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Some of the world’s most famous writers, such as Franz Kafka, H.P. Lovecraft, and Herman Melville, didn’t achieve fame for their work during their lifetime. Many good writers in those days either had no access to publishers or were way ahead of their time.
However, today’s writers have a multitude of resources that can help them polish their craft, gain exposure to clients or publishers, or act as inspiration for their writing.
Whether you’re writing to reach an audience, generate passive income, or seek an outlet for your creativity, there is always a writing website where you can share your work and learn from other writers.
However, with thousands of writing websites in existence today, it’s hard to pick out the really good ones from those that won’t help you improve.
For this article, I’ve chosen 38 writing websites that can help you grow as a writer. I have also sorted them into categories so you’ll find the right website for your goals.
Freelance Writing Websites
Every person who’s new to freelancing will probably have a lot of questions. With this in mind, seasoned freelance writer Elna Cain started Freelancer FAQs to help freelancers of all levels of experience with their questions about the art and industry of writing.
One article discusses the pros and cons of different freelancer platforms, while another gives suggestions for getting paid by clients whose invoices are past the due date. If you have a question about making it as a freelance writer, Freelancer FAQs will likely have the answer you’re looking for.
The Freelancer’s Year
The Freelancer’s Year is a website where Lindy Alexander, an award-winning writer, shares the knowledge she has acquired throughout her ten-year freelancing career.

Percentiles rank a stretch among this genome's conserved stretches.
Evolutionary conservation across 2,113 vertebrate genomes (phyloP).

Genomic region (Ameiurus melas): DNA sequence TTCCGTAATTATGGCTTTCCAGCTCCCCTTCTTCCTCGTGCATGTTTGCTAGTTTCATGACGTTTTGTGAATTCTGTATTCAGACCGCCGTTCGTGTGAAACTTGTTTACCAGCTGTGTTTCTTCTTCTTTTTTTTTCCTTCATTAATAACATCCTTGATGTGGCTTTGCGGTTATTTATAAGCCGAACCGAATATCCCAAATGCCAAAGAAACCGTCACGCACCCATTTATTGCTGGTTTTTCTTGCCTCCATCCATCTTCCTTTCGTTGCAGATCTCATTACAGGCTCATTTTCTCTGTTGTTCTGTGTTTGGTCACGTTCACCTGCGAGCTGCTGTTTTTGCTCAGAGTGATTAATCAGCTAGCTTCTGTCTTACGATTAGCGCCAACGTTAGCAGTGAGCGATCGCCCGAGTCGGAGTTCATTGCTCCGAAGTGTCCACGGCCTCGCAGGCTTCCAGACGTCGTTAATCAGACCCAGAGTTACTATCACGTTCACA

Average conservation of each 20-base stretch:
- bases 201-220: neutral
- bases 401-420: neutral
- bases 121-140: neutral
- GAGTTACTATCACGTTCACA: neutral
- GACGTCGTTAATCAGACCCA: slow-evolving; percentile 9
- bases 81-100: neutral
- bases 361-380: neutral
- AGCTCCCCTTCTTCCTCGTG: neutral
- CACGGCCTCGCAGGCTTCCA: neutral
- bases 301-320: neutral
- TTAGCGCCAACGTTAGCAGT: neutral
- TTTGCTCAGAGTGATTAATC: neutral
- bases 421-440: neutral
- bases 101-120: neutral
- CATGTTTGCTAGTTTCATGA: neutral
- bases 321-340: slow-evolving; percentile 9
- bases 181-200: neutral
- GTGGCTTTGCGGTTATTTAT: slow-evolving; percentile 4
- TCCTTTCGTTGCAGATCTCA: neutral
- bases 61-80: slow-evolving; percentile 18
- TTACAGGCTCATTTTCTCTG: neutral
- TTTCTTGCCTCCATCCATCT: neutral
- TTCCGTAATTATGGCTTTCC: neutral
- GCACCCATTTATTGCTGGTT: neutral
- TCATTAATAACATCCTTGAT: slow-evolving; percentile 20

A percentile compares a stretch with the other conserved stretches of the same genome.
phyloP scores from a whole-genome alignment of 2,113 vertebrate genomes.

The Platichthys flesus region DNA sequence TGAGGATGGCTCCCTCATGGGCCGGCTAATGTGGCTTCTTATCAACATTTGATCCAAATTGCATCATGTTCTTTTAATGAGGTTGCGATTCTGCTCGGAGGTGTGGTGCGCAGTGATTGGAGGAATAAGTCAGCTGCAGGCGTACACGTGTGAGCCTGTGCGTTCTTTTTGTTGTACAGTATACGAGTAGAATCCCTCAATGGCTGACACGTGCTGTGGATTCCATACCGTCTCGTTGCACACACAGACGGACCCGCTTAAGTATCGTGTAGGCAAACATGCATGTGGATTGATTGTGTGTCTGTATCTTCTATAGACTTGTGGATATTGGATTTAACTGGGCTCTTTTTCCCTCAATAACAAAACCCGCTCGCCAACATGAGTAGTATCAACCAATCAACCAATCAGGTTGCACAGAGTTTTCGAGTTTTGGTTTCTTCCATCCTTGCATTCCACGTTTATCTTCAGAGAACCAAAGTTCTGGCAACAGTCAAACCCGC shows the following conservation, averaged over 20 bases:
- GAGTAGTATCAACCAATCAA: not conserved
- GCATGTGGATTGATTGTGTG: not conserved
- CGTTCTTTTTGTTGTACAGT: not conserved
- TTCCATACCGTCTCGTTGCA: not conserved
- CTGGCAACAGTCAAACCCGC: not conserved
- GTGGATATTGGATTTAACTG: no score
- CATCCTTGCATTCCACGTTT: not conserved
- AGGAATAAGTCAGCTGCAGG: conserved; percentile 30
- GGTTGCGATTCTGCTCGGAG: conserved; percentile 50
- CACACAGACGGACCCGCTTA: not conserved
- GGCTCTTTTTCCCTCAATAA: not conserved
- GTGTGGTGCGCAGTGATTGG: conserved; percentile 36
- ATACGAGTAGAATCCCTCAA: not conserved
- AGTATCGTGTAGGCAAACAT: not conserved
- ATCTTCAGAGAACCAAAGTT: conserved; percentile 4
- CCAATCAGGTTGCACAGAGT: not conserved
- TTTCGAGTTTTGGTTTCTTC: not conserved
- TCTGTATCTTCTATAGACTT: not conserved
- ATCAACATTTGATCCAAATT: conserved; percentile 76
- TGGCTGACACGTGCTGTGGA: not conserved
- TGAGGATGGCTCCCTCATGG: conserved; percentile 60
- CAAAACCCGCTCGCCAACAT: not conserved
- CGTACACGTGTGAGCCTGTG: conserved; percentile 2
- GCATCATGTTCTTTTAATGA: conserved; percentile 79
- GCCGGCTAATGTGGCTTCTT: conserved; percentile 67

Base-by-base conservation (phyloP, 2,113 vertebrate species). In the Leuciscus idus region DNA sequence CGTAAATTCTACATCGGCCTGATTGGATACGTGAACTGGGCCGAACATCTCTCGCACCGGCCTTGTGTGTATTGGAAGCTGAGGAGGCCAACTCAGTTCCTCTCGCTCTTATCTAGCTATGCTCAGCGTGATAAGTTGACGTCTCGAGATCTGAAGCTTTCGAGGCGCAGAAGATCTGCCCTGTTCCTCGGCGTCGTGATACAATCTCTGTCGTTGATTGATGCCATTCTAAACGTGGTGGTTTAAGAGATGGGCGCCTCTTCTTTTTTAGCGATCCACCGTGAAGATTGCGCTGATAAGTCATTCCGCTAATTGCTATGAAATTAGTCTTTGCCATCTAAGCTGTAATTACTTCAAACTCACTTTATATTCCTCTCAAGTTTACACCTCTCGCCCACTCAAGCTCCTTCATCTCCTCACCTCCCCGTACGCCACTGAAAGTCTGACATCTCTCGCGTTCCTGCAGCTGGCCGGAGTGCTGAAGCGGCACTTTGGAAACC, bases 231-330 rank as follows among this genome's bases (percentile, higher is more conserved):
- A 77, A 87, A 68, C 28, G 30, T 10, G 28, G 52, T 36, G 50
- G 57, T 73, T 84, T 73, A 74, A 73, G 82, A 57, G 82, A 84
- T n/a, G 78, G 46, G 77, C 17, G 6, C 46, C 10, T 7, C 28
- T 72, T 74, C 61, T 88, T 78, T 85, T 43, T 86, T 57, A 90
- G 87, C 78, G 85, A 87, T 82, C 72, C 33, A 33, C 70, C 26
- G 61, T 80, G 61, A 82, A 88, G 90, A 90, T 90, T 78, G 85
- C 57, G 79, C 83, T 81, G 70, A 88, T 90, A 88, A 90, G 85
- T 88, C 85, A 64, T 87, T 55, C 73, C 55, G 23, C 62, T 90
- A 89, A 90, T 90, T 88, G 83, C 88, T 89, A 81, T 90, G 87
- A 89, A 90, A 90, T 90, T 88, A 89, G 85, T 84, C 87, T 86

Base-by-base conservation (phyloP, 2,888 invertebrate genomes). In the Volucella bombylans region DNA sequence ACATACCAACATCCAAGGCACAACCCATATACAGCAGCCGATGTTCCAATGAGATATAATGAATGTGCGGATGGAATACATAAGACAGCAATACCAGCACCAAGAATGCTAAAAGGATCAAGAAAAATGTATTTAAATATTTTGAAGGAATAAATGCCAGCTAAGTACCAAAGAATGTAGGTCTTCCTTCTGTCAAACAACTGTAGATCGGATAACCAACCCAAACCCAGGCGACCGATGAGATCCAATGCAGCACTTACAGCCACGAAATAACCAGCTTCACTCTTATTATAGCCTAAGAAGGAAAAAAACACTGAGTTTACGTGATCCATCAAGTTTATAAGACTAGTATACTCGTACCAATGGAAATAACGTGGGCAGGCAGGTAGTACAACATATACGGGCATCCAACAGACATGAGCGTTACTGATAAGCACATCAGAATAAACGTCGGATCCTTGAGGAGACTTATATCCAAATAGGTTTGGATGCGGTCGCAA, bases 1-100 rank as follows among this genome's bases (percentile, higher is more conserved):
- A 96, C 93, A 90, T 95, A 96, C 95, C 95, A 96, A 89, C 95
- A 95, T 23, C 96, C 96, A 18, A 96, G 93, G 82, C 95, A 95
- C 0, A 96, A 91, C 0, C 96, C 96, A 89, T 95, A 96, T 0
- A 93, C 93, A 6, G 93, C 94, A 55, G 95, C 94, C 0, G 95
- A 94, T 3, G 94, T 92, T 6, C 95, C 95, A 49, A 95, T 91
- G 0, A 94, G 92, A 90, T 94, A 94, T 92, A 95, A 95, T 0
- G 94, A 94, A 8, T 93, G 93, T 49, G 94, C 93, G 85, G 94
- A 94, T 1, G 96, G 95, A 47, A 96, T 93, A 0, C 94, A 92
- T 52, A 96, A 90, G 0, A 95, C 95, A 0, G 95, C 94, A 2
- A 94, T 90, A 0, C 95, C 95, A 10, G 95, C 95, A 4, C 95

Aside from featuring her own tips and industry insights, The Freelancer’s Year also has interviews with seasoned writers, editors, and content marketers that give you an inside look at the industry. Lindy also offers courses on the foundations of freelance writing and scaling revenue up to six digits by acquiring high-value clients.
The International Freelancer
The International Freelancer offers us a look at the world of freelancing as seen through the eyes of journalist Natasha Khullar Relph. Since starting her blog in 2002, Tasha has seen her work published in major websites like the New York Times, CNN, ABC News, and The Independent, and through The International Freelancer, she gives pointers for achieving the success she’s had so far.
The website offers different kinds of free resources for freelancers, such as a list of high-authority sites that pay $1 per word or more, query letter templates, and phrases that can give you the upper hand when you negotiate your rates.
The Quiet Type
If you’re thinking of working from home full-time while being your own boss, The Quiet Type gives you all the resources you need to run a freelance writing business.
The site’s founder, Katie Jenison, is a freelance copywriter and content marketer who specializes in the housing industry. Through her site, Katie offers free resources for every step of the freelancer journey, from choosing a niche to letting go of a client.
Inspiration Writing Websites
The Creative Penn
As a bestselling author who’s sold over 600,000 copies of her books, Joanna Penn is an inspiration to aspiring writers worldwide. Through her blog, The Creative Penn, Joanna offers more than 1,000 articles and 500 hours of free video and audio content for writers.
The website also offers a free author blueprint and courses on writing novels and non-fiction, creating online course content, and collaborating with other writers. Joanna’s breadth of knowledge makes The Creative Penn one of the best writing websites for writers who need instant inspiration.
Taking its cue from Ernest Hemingway’s famous six-word story (“For sale: baby shoes. Never worn.”), Six-Word Memoirs poses a unique challenge to writers who normally charge by the word: tell a story in six words. It’s a useful framework not just for writers, but for everyone who’s had to sit through hours of meetings that ended up not resolving anything.
You may submit a generic six-word story or check out the different themed submission stages, including “Life” and “Pandemic Stories”. Your story might even be featured beside those submitted by famous personalities, such as Lin-Manuel Miranda and Julianne Moore.
Ali Luke is a writer based in Leeds, UK who has been writing blogs, non-fiction books, and fiction. In her website, Aliventures, she offers tips for writing as well as motivation for tired writers in need of inspiration or time for their writing.